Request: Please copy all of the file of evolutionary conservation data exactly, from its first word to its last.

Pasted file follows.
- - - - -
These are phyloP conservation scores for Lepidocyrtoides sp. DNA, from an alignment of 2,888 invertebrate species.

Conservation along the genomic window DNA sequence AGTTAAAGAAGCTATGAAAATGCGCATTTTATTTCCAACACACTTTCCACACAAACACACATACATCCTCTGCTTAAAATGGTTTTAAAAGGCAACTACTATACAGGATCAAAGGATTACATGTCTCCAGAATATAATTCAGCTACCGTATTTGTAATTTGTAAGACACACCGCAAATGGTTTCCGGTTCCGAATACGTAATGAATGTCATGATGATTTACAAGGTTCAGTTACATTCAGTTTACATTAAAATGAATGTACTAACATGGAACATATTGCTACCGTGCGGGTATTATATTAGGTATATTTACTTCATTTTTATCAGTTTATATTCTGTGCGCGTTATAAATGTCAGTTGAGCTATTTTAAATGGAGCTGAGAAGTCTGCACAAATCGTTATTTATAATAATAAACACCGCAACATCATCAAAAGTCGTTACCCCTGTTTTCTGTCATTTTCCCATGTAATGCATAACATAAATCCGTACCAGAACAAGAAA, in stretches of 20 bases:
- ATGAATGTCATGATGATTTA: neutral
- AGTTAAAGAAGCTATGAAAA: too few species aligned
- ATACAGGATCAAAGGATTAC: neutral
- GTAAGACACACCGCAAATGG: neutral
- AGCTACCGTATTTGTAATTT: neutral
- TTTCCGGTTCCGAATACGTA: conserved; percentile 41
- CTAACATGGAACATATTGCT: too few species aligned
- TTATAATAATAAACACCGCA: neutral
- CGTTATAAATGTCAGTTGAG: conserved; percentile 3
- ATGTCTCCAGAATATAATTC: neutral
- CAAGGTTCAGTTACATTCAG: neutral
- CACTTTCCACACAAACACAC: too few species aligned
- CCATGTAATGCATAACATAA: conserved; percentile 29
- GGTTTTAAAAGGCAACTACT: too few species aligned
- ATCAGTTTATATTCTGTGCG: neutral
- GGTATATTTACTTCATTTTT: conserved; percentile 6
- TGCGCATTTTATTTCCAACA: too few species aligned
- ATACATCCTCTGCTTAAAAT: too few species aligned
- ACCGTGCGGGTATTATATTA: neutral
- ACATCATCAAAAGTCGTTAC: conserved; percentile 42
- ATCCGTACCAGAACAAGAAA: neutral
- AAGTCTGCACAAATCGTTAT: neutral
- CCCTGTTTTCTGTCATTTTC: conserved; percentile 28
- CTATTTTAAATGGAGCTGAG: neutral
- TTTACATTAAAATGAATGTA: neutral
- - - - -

These are phyloP conservation scores for Lepidocyrtoides sp. DNA, from an alignment of 2,888 invertebrate species.

Conservation along the genomic window DNA sequence AGTTAAAGAAGCTATGAAAATGCGCATTTTATTTCCAACACACTTTCCACACAAACACACATACATCCTCTGCTTAAAATGGTTTTAAAAGGCAACTACTATACAGGATCAAAGGATTACATGTCTCCAGAATATAATTCAGCTACCGTATTTGTAATTTGTAAGACACACCGCAAATGGTTTCCGGTTCCGAATACGTAATGAATGTCATGATGATTTACAAGGTTCAGTTACATTCAGTTTACATTAAAATGAATGTACTAACATGGAACATATTGCTACCGTGCGGGTATTATATTAGGTATATTTACTTCATTTTTATCAGTTTATATTCTGTGCGCGTTATAAATGTCAGTTGAGCTATTTTAAATGGAGCTGAGAAGTCTGCACAAATCGTTATTTATAATAATAAACACCGCAACATCATCAAAAGTCGTTACCCCTGTTTTCTGTCATTTTCCCATGTAATGCATAACATAAATCCGTACCAGAACAAGAAA, in stretches of 20 bases:
- ATGAATGTCATGATGATTTA: neutral
- AGTTAAAGAAGCTATGAAAA: too few species aligned
- ATACAGGATCAAAGGATTAC: neutral
- GTAAGACACACCGCAAATGG: neutral
- AGCTACCGTATTTGTAATTT: neutral
- TTTCCGGTTCCGAATACGTA: conserved; percentile 41
- CTAACATGGAACATATTGCT: too few species aligned
- TTATAATAATAAACACCGCA: neutral
- CGTTATAAATGTCAGTTGAG: conserved; percentile 3
- ATGTCTCCAGAATATAATTC: neutral
- CAAGGTTCAGTTACATTCAG: neutral
- CACTTTCCACACAAACACAC: too few species aligned
- CCATGTAATGCATAACATAA: conserved; percentile 29
- GGTTTTAAAAGGCAACTACT: too few species aligned
- ATCAGTTTATATTCTGTGCG: neutral
- GGTATATTTACTTCATTTTT: conserved; percentile 6
- TGCGCATTTTATTTCCAACA: too few species aligned
- ATACATCCTCTGCTTAAAAT: too few species aligned
- ACCGTGCGGGTATTATATTA: neutral
- ACATCATCAAAAGTCGTTAC: conserved; percentile 42
- ATCCGTACCAGAACAAGAAA: neutral
- AAGTCTGCACAAATCGTTAT: neutral
- CCCTGTTTTCTGTCATTTTC: conserved; percentile 28
- CTATTTTAAATGGAGCTGAG: neutral
- TTTACATTAAAATGAATGTA: neutral